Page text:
Once a patent application is assigned to an art unit, the probabilities of the chance occurrences can be defined by the big data statistics of the art unit or of the examiner assigned to the application. Further, throughout the trajectory of the prosecution cycle, we propose that the traditional decision tree analysis can be modified by transforming the decision nodes into condition nodes—where a particular decision (continuing prosecution) is the statistically advisable decision if a potential value of a patent meets or exceeds a calculated threshold value. If the estimated value of a potential patent is worth at least the defined threshold, then it is estimated that the applicant will gain the best payoff by continuing to engage the examiner. However, if the estimated value of the potential patent is below the defined threshold, then it is estimated that the applicant’s best payoff will be achieved by abandoning the application (and saving subsequent prosecution costs).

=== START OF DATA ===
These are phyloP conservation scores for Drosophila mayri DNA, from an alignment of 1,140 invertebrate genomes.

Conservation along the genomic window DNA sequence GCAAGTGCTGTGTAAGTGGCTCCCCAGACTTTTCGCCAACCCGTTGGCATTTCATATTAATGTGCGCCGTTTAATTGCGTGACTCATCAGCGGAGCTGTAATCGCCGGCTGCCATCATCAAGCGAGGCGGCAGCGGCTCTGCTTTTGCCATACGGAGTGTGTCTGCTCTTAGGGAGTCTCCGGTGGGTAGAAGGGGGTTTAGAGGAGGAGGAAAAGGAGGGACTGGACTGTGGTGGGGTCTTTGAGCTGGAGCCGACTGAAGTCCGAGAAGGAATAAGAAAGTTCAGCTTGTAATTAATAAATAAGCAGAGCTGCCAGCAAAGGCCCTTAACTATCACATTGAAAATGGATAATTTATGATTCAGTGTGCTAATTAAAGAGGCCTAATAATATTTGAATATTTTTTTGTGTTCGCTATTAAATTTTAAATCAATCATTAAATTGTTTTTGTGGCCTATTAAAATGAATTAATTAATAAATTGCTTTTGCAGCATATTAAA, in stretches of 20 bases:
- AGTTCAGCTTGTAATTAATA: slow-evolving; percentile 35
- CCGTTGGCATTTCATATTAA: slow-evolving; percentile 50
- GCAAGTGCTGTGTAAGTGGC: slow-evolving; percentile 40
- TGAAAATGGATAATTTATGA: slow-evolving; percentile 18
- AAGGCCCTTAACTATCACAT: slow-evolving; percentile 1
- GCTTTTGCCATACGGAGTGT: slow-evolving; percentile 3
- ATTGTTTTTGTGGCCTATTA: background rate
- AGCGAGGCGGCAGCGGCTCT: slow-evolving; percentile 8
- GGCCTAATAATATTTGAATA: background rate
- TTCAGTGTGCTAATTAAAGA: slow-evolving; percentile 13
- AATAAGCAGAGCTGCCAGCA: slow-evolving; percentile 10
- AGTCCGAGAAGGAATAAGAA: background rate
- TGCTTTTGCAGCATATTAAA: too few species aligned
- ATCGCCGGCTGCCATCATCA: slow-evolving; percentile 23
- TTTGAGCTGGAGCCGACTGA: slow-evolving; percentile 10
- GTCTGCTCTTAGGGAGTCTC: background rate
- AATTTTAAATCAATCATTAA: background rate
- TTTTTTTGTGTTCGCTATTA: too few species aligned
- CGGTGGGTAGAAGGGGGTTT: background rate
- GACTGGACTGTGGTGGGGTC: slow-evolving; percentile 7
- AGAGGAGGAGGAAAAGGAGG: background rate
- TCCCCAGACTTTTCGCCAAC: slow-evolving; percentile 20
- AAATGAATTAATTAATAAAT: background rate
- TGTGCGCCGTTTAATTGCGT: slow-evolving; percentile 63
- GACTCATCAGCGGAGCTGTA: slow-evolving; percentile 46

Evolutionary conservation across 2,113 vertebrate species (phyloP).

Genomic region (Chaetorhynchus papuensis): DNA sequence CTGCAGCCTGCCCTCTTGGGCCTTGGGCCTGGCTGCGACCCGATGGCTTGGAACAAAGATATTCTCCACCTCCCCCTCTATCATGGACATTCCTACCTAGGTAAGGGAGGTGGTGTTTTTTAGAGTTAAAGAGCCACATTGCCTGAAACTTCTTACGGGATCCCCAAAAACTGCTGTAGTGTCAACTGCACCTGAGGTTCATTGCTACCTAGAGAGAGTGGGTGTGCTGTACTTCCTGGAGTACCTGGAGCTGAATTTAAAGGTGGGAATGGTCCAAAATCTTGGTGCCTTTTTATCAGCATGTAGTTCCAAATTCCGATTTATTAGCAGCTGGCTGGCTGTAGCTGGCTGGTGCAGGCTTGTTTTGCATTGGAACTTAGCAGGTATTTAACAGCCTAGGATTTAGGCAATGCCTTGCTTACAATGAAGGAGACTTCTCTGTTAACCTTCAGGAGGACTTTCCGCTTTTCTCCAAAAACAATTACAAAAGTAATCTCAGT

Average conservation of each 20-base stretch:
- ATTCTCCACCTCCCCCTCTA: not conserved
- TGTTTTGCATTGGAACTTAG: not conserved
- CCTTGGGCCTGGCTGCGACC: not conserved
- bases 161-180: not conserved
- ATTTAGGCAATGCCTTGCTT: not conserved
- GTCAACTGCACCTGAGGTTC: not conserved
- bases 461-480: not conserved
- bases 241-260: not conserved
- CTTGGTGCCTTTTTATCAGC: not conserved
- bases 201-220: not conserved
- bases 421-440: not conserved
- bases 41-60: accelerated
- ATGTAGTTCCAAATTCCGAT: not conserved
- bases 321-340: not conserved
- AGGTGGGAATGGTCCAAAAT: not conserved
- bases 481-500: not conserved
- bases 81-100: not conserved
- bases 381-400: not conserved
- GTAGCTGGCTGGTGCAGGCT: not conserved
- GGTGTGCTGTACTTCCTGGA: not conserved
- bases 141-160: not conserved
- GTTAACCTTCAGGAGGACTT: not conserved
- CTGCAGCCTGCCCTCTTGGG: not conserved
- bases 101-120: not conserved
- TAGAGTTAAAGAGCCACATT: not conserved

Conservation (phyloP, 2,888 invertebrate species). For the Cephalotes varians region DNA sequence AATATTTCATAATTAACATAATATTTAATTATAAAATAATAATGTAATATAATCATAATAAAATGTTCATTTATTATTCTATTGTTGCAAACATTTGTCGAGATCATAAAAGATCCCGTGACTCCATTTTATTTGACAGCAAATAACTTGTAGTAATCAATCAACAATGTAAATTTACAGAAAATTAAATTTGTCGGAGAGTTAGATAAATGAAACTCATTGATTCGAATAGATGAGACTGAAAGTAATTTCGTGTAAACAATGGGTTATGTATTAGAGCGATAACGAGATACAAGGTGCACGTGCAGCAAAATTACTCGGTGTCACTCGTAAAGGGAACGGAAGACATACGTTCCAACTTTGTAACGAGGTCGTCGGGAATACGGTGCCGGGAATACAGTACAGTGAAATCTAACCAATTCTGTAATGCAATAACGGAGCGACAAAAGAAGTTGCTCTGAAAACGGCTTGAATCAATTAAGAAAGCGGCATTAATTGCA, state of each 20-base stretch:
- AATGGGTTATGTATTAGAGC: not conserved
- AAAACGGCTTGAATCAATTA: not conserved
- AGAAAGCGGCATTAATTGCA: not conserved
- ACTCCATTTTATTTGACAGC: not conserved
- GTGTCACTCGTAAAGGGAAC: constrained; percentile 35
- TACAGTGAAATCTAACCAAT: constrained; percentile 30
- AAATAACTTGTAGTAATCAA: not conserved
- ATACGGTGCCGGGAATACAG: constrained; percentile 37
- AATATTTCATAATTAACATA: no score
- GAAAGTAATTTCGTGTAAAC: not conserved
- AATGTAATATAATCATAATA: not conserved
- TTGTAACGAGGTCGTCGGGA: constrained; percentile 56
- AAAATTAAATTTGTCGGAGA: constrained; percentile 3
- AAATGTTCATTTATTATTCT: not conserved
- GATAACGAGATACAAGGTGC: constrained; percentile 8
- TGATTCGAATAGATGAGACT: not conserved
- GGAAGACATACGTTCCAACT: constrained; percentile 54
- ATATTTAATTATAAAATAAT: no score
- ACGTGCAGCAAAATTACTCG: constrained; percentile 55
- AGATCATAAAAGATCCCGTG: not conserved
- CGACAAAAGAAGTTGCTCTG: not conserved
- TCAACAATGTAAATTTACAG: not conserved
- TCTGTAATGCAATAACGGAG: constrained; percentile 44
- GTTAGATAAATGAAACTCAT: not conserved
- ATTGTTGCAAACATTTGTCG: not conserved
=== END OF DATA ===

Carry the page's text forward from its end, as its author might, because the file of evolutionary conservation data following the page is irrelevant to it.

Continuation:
For the business method art units (particularly art unit 3689), unless patent protection of the corresponding technology would be highly valuable, the data indicates that a sound strategy may be quickly abandoning the application after receiving a first office action. Payoff, in this instance, may be potential costs saved by not responding to the outstanding office action, which may be substantial. For example, in art unit 3689, across all of the applications that were abandoned within this art unit across the last two years, roughly one-third of these applications (resulting in no patent value) had more than one final office action. This means that roughly a quarter of the patent applications assigned to art unit 3689 reached at least the fourth office action in the decision tree. Presuming that the applicants in those cases filed a response to each office action, the applicants paid out $15,200, using our estimated filing costs above. However, in cases where the value of the patent application was less than the threshold value of the relevant decision node, applicants using the game theory approach may have optimized their payoff by abandoning the application and saving the filing costs associated with each response. The optimal payoff gained by abandoning an application is especially true for the extreme example of art unit 3689, which notoriously has the lowest allowance rate.